Up from the depths of the subway's fetid underbelly, clawing its way up the concrete walls with tiny man-like mitts, it's the Nevins Street Raccoon, here to gather data for his colleagues, which they will use in their battle against timely train service.

Gothamist tipster Amy Jacobus reports seeing the Nevins Street Raccoon around 8 p.m. Tuesday at the eponymous 2/3/4/5 subway station, which is located in Downtown Brooklyn: When her "big, crowded train" pulled up into the station and the doors opened, here's this large and "healthy" specimen scrabbling around at the end of the platform. "I yelled, 'Raccoon! Raccoon!'" she recalled, and whoa, were people excited. One of Jacobus's fellow riders proclaimed he would "give it a snack." This man reportedly identified himself as a Midwesterner, by way of explaining his unique capacity to hand-feed a wild animal renowned both as primary rabies carriers and as actively hostile to most other creatures. (Note: As a Midwesterner, I can't think of anything that would make us, as a unit, more skilled raccoon liaisons than the rest of you.) The trash panda wasn't interested, though, and reportedly scampered toward the tracks.

Jacobus explained that the raccoon "didn't seem crazy or anything," just a raccoon doing raccoon things. What kinds of things are those? Well, garbage feasting, for one; discreetly cataloguing minute details about human demeanor, behavior, tics, etc., for another. You know, stuff like, how many times does the countdown clock have to refresh arrival times for the same train — it's coming in two minutes; sorry make that five minutes; maybe three minutes? lol seven minutes bitch — before people start stamping their feet and muttering insults and furiously tweeting at NYCT Subway. Our finely fingered friend will lock all this info inside his mind bank, then skitter back down to his nest. He will share his findings with his fellow raccoons, and they will use it to architect new and innovative forms of subway chaos.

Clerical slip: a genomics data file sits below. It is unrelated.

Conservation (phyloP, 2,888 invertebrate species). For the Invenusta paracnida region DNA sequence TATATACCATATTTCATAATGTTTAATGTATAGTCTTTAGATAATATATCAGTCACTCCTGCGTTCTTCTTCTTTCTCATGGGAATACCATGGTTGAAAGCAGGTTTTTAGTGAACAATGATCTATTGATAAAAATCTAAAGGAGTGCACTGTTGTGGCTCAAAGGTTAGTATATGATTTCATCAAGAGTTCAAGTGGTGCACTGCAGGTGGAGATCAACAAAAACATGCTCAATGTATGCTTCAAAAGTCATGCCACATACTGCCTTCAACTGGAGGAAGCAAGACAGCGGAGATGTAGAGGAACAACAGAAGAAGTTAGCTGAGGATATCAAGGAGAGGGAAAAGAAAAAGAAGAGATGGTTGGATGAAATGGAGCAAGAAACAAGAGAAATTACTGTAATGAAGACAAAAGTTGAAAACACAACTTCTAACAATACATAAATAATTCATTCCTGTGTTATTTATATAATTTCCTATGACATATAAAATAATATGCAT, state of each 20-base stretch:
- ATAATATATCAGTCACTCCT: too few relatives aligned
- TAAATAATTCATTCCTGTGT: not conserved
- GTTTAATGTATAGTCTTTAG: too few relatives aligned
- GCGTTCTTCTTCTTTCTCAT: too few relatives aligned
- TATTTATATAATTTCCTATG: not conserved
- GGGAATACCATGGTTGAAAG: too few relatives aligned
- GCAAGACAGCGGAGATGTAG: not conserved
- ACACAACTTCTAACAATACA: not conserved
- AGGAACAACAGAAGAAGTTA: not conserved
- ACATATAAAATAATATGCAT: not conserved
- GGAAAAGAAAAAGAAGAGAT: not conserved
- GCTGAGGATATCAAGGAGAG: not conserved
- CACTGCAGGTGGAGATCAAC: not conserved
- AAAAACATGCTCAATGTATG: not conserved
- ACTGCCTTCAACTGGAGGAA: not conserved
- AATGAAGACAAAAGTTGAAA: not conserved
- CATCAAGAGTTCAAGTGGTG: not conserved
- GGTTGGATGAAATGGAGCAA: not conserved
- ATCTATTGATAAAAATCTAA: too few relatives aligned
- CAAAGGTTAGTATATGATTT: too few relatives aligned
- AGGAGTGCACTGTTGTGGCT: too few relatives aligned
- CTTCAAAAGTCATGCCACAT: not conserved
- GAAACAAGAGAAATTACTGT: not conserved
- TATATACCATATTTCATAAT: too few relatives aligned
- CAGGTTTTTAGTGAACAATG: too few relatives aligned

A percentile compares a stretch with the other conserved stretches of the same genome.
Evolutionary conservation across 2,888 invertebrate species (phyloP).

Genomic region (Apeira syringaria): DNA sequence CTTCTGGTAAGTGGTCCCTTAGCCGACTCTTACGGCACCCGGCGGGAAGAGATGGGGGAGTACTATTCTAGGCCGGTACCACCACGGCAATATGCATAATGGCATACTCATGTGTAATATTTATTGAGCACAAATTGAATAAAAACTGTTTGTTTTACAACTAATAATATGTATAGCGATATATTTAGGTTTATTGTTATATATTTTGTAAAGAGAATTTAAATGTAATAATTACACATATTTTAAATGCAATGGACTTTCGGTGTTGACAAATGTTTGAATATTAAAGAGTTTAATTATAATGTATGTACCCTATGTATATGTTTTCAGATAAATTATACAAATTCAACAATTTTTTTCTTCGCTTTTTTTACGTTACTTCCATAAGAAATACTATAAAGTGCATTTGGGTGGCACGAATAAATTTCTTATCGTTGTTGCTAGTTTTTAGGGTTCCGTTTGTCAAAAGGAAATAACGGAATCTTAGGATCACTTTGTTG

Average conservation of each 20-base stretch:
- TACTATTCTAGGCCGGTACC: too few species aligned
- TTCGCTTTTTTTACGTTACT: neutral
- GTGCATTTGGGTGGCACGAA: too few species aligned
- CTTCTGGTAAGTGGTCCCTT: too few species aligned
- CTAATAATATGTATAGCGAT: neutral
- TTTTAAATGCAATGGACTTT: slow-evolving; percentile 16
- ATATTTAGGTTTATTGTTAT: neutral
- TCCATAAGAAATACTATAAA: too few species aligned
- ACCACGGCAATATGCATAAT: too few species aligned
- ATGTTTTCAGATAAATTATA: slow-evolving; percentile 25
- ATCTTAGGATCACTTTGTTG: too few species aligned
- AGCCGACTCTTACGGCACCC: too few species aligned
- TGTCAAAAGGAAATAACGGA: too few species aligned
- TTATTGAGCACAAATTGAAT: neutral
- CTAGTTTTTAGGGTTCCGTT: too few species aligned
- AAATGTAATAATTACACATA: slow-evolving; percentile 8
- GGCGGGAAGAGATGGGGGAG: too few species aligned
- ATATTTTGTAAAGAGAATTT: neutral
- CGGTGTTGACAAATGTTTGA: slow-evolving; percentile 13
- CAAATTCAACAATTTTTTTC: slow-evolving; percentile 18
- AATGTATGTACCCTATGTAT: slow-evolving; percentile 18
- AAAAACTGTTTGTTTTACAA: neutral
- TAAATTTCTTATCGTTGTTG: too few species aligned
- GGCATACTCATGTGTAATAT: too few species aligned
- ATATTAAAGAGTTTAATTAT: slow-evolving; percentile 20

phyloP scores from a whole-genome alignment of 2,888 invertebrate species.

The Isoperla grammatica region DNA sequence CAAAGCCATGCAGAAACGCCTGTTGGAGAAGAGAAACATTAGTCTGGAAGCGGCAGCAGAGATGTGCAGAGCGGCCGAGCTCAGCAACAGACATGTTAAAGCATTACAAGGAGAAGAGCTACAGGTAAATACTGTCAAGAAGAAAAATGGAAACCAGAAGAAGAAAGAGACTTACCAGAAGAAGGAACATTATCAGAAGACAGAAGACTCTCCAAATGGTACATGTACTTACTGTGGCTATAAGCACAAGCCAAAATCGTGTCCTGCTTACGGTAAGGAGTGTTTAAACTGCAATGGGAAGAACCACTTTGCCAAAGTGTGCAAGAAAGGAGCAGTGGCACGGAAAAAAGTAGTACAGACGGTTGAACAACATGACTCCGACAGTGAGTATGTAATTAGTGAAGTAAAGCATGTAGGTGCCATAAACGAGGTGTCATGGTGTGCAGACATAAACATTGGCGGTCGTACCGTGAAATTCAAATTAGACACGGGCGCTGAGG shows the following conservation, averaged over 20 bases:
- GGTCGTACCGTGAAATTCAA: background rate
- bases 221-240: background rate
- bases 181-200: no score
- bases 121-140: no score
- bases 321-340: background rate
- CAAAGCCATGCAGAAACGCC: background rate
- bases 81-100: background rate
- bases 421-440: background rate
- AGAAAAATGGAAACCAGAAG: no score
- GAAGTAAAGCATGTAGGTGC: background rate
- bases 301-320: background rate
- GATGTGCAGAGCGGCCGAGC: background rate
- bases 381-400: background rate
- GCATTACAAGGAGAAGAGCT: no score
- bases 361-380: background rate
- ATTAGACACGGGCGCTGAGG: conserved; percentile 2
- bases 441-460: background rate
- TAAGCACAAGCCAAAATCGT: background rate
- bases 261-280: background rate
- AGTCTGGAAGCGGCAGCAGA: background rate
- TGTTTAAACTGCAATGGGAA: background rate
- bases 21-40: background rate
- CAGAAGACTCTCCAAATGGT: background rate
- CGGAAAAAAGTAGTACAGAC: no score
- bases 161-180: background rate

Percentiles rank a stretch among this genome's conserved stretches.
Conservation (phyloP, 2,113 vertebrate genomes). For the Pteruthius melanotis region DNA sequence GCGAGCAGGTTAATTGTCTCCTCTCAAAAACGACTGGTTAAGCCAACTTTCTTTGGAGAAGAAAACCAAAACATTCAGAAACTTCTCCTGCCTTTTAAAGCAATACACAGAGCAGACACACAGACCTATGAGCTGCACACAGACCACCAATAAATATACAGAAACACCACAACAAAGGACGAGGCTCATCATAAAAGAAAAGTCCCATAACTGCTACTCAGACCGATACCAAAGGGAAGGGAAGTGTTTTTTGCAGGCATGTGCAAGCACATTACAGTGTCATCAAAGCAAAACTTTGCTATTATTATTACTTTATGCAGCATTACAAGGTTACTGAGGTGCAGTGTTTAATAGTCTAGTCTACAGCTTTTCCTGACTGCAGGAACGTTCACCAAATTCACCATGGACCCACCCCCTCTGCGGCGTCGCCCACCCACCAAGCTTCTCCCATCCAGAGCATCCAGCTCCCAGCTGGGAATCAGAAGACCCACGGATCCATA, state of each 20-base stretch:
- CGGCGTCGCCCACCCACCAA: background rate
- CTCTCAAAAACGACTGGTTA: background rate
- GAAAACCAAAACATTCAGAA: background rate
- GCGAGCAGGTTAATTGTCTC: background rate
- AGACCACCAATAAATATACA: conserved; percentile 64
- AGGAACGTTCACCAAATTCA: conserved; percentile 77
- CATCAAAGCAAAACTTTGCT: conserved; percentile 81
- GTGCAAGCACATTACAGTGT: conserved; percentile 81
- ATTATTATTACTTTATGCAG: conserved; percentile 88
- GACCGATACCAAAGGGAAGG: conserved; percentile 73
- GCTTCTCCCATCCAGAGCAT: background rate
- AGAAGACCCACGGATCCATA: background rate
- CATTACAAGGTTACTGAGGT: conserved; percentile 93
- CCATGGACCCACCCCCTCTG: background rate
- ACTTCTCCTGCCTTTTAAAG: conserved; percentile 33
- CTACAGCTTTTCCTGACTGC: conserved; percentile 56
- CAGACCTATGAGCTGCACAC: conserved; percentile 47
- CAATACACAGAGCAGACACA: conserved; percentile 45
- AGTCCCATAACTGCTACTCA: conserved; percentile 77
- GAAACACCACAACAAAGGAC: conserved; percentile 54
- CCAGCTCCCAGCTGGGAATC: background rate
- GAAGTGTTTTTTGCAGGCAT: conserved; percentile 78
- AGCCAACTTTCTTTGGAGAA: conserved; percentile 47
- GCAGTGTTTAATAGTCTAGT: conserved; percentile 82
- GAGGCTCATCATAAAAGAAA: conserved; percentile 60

In recent months, the raccoons have consolidated their power to trigger train delays, with The City reporting that raccoon-related subway incidents more than doubled in 2019 compared to 2018, which saw 11 and five such SNAFUs respectively. The most bustling hotspots of subterranean dumpster weasel activity have been located along the L, A, and Q trains in Brooklyn and Queens, but actually, Nevins Street seems to stir up a fair amount of raccoon drama all on its own. MTA cameras captured a raccoon at this station in late November, mere weeks after another — or the same? — raccoon eluded authorities attempting to retrieve it from the tracks.

Could the little scavenger Jacobus saw Tuesday be the outlaw who eluded the MTA last month? I think probably yes; at the very least, it is a member of the same syndicate. A freakin' raccoon on the freakin' subway?? Yes, get used to it, they own us now.